or Complicated ?
Martin Odersky, 26 August 2010
Recently we have seen a heated debate on whether Scala is too complicated for normal programmers or whether it’s in fact a rather simple language to program in. Here are two representative blogposts of the debate. The comments on the posts are also worth reading.
Reading the posts and the comments I have found that often people were talking at cross-purpose. So I wanted to add some thoughts that illustrate that things are often not as simple as they seem.
Which one is simpler ?
Simpler to build ? No contest.
Simpler to use? Depends. If you have never used a keyboard before, nor placed a telephone call, you might think it’s easier to pick up Morse code. For the rest of us, no contest, the smartphone is simpler.
Compared to other languages, Scala is more like the smartphone and less like the Morse machine. Its compiler and some of the core libraries are extremely intricate pieces of software, yet the user experience is liberating and friendly. There is evidence that Scala is indeed very simple to use. For instance, have a look at the scala-based Kojo environment that helps kids do their first steps in programming a computer. Hundreds of girls in an Indian high-school learn programming with Scala, so that’s good evidence that neither a Ph.D. nor super-human capabilities are required to pick it up.
You might argue that the comparison is not exactly fair. Smartphones and Morse machines are fixed pieces of hardware, yet a programming environment is open, more like a building kit than a consumer item.
OK, so let’s have a look at building kits.
Which one is simpler ?
The Playmobil kit on the left has more different pieces than the Lego on the right, so you could argue that the Lego is simpler.
On the other hand, the Playmobil kit gives you a fixed scheme how to build something whereas the Lego gives you an almost unlimited choice. Some people find choice scary (maybe not for them, but if their co-workers have it). So for them, the Playmobil kit would be simpler than the Lego one.
Scala is more like Lego than like Playmobil. By objective measures it is a reasonably simple language with not too many concepts. For instance look at this comparison of the number of keywords in programming languages. I did myself a comparison of context free grammar sizes, and again, Scala comes out as a reasonably compact language, comparable to Haskell and OCaml, somewhat smaller than Java 5, much smaller than C# and C++.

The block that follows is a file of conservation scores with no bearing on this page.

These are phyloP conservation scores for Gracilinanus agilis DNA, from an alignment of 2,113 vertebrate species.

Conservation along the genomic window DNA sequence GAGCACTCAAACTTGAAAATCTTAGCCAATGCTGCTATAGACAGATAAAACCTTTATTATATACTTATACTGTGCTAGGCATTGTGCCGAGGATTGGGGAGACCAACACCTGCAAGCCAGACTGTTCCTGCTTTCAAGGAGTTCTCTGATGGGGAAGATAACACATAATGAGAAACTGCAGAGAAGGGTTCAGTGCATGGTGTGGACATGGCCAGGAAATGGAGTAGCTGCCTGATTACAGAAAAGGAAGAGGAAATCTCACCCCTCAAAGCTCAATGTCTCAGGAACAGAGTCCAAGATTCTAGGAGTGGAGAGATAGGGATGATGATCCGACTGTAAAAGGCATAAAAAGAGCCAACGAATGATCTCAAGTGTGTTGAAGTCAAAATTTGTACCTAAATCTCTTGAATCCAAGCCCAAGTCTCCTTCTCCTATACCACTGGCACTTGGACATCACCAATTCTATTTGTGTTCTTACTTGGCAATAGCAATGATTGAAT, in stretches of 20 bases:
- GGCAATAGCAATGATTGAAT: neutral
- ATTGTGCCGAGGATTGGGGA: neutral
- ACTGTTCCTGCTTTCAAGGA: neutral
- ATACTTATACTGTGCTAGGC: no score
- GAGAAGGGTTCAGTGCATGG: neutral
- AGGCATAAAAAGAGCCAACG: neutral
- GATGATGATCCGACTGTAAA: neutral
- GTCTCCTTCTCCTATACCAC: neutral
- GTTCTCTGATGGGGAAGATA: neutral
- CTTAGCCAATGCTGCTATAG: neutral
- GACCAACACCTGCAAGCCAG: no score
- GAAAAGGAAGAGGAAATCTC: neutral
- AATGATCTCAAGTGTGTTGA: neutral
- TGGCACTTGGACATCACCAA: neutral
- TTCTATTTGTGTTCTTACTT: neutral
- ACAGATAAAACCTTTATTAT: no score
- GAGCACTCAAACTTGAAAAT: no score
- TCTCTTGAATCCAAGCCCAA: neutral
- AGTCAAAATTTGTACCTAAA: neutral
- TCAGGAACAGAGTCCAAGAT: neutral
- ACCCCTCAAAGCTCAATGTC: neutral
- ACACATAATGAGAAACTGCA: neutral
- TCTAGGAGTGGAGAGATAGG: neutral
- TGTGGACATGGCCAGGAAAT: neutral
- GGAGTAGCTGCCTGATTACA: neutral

(Scala sure is more complex as a language than Turing machines or lambda calculus, but then these are the Morse code equivalents of programming languages. Scala is also somewhat more complex than Python or Scheme or Clojure, but then it has a very refined static type system; this inevitably increases the footprint of a language).
On the other hand, because many of Scala’s concepts are very general and orthogonal, they can be combined in a large number of ways. So it is indeed true that almost anything can be achieved in different ways in Scala. It takes practice to discover that often some ways are preferable to others. And it takes a certain amount of tolerance to accept that sometimes there’s more than one route to a good design.
You might still not be happy with the comparison, because after all, almost every programming language is Turing complete, so on that level everyone can do what all others can do. Yet it would be impossible to construct the Sushi set above with the Playmobil kit.
Which one is simpler ?
The Lego Duplo kit on the left is clearly simpler than the Lego Technik on the right, correct?
Yes, but what if you were asked to construct a given nontrivial thing with either kit? Maybe you could get there with the Duplo, but it would invariably be clunkier than with the Technik kit. More likely, you’d need something else beyond your basic Duplo set – pieces of string or glue for example.
You guessed it by now :-) Scala is more like the Technik kit than the Duplo. It leads to much more concise solutions than with other languages. It also can do things such as dependency injection where other languages need help from external configuration files,
Inevitably, this means that each line of Scala code does more work, so you could argue it’s harder to understand than a more verbose language. But there is empirical evidence that this is not the case, that in the end, compact code can be assimilated more quickly than verbose code.
I hope I have convinced you that the debate of simplicity vs complexity is itself not so simple. There are many dimensions to simplicity and complexity. Often, in a discussion each participant has a different notion of what they mean.